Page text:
Online Mentions of Shark Week 2011 which contained terms associated with one of the following themes: Celebratory, Terror, and Conservation
While Terror remains a popular theme in Shark marketing (Sharketing?), it's increasingly begun to receive a negative response from audiences, particularly online. Perhaps this due to the abundance of more accurate and less sensational information about sharks that's available on the Internet. Or perhaps it's a consequence of twenty-five years of Shark Week helping to change our broader cultural attitudes about the humble elasmobranch. In any case, Terror isn't a theme we reccomend that shark conservation orgs resort to, for obvious reasons.
If you want your shark content to reach the widest possible audience, "Sharks are awesome" (or beautiful, or fascinating, etc.) is the theme to use.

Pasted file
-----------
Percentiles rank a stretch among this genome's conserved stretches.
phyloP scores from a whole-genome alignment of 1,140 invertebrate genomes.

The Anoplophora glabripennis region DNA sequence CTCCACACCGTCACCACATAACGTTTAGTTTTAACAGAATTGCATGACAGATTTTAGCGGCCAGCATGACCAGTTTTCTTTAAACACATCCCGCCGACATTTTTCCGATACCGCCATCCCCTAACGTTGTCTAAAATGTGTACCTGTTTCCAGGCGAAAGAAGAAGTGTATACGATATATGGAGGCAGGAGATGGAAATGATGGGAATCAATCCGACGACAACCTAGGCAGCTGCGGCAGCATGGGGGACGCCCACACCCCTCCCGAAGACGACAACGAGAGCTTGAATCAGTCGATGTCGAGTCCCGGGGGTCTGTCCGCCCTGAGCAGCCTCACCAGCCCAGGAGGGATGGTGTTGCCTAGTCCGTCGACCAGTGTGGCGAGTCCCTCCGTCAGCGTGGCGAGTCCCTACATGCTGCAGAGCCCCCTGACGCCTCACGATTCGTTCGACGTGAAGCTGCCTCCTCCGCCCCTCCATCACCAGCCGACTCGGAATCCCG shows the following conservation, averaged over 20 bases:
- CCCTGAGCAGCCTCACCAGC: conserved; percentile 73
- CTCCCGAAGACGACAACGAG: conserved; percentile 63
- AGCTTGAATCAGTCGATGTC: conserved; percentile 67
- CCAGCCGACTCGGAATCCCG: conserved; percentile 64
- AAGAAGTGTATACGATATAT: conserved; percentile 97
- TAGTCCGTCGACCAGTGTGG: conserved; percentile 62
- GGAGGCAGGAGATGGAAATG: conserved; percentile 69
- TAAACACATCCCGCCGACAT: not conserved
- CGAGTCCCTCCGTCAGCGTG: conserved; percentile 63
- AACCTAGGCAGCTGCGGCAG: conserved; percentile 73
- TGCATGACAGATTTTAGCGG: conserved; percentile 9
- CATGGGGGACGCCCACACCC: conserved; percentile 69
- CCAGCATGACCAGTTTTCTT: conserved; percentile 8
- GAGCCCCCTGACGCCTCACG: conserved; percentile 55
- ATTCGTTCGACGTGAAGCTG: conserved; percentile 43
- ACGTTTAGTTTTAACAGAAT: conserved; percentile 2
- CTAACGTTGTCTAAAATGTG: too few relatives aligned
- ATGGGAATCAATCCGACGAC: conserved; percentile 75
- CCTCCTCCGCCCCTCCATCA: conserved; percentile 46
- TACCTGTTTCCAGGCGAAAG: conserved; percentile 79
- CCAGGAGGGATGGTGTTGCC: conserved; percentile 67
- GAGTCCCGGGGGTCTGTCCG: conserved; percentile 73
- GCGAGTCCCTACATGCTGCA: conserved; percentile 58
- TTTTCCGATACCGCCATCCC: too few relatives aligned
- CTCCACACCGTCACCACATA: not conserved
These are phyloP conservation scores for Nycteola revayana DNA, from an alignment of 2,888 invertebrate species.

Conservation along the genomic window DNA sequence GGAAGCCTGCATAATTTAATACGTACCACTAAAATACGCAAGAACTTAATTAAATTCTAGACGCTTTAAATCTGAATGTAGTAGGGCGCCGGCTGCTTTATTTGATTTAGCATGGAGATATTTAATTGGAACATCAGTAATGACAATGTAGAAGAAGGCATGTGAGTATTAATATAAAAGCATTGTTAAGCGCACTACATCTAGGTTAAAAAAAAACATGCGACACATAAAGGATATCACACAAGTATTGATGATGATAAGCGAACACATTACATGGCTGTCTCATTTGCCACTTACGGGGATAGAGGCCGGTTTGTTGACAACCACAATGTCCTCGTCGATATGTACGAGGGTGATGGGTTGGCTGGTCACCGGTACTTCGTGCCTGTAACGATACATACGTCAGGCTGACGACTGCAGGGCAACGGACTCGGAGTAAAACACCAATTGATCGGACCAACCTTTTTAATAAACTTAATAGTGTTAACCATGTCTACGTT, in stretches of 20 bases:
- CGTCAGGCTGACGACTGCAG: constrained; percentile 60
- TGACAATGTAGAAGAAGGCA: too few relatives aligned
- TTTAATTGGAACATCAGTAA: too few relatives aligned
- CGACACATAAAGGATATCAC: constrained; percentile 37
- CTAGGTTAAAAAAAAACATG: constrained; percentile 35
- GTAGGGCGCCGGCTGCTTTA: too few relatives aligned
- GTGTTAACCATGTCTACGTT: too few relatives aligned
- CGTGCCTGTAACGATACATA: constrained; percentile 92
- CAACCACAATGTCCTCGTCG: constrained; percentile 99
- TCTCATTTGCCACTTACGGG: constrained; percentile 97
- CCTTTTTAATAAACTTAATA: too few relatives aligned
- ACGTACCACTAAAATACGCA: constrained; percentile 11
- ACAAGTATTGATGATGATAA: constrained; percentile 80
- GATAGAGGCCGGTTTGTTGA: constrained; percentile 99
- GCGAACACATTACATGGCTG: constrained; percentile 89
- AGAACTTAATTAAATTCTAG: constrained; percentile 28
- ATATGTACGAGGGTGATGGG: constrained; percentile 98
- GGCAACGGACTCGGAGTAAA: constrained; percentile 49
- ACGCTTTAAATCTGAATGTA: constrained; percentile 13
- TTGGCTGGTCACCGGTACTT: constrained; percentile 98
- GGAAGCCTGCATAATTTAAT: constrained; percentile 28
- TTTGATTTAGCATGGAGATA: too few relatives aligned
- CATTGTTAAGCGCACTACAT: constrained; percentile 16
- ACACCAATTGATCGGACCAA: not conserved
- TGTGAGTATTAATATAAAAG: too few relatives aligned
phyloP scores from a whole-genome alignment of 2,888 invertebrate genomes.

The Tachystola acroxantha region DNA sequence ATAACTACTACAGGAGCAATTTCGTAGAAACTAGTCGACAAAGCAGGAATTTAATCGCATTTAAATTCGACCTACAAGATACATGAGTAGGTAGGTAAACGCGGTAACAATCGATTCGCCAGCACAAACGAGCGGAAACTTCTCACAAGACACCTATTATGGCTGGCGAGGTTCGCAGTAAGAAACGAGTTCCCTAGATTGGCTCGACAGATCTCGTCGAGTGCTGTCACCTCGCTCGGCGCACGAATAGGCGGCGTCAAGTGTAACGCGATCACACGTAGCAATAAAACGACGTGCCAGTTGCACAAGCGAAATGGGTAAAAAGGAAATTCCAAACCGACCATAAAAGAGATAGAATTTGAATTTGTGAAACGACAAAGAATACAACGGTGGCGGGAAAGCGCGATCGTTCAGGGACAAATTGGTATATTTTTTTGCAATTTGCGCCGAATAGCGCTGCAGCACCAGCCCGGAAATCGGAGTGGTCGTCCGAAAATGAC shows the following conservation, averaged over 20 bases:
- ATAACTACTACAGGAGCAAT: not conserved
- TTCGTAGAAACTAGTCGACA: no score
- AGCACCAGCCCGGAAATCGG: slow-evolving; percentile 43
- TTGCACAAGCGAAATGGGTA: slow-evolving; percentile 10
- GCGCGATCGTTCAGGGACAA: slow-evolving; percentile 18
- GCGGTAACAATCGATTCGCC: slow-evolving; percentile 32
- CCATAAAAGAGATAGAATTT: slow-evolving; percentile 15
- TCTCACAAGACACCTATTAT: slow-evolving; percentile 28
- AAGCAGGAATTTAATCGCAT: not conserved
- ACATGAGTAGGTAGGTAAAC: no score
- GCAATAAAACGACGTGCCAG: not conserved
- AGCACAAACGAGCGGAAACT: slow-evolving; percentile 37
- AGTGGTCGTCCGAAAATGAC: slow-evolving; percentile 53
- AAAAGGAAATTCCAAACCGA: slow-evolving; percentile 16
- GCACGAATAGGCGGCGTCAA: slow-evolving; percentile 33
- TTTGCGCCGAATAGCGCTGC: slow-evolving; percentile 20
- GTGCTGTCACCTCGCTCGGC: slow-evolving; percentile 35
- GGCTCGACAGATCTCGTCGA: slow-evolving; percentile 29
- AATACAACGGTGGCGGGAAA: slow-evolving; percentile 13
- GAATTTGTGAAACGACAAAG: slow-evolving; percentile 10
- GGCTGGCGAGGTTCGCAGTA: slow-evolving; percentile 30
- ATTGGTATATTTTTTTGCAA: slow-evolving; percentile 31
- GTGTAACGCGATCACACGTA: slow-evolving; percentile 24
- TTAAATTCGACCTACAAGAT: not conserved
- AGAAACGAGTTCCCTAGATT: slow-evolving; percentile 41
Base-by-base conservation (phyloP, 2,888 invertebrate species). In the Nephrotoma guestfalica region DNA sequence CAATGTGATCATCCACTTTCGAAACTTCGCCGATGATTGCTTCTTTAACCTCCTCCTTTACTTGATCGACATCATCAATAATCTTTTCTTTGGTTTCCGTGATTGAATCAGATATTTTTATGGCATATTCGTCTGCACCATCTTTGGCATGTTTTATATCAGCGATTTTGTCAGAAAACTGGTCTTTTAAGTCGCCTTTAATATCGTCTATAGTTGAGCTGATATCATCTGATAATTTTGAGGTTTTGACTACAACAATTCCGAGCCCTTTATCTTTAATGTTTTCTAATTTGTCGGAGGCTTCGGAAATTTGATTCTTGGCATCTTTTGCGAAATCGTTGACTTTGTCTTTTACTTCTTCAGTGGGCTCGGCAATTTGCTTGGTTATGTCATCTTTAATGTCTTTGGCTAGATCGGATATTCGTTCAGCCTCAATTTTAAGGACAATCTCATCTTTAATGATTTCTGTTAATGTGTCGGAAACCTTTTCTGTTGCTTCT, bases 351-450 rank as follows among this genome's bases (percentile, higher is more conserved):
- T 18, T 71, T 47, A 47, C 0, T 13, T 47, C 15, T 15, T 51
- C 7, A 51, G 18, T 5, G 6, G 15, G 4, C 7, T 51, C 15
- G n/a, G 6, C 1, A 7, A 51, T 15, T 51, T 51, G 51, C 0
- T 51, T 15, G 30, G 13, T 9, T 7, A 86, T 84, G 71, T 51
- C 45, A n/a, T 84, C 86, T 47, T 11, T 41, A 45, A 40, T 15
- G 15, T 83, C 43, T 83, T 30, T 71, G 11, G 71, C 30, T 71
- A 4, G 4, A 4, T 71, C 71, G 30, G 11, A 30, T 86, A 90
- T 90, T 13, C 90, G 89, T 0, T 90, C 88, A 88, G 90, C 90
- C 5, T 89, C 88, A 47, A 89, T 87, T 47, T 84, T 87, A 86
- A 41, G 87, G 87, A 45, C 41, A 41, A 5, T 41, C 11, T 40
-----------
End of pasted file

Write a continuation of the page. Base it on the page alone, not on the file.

Which Shark Week Hashtag is the Most Popular?
Total mentions (Twitter only) for the top Shark Week hashtags, July 5th - August 5th, 2012
With over 88% Share of Voice, #SHARKWEEK is by far the most widely used Shark Week hashtag.
There are a variety of other popular Shark Week related hashtags, most linked to a specific campaign (like Discovery's fun #PhotoChomping and #Chompie photo sharing campaigns) or event (like #VWsharkweek, Volkswagen's mobile, VW-shaped shark cage).
Mentions of these various hashtags are likely to increase as Shark Week approaches. But if you want to ensure that your content reaches the greatest possible number of shark-interested online readers, the #SHARKWEEK hashtag is clearly your best bet.
- Shark Week is the biggest single spike in the online shark conversation for the entire year.
- The most popular theme for shark content and sentiment is Celebratory. People think sharks are awesome. (They are!)
- The most popular Shark Week hashtag is #SHARKWEEK
- If you're involved in the online shark conversation and want to reach a bigger, broader audience, Shark Week is an incredible opportunity to do so.
- Follow the top influencers, start Tweeting and Facebooking, and join the conversation!
This morning, we're convening some of the top social minds in sharkiness to talk #sharkweek. THE SHARKINAR IS UPON US.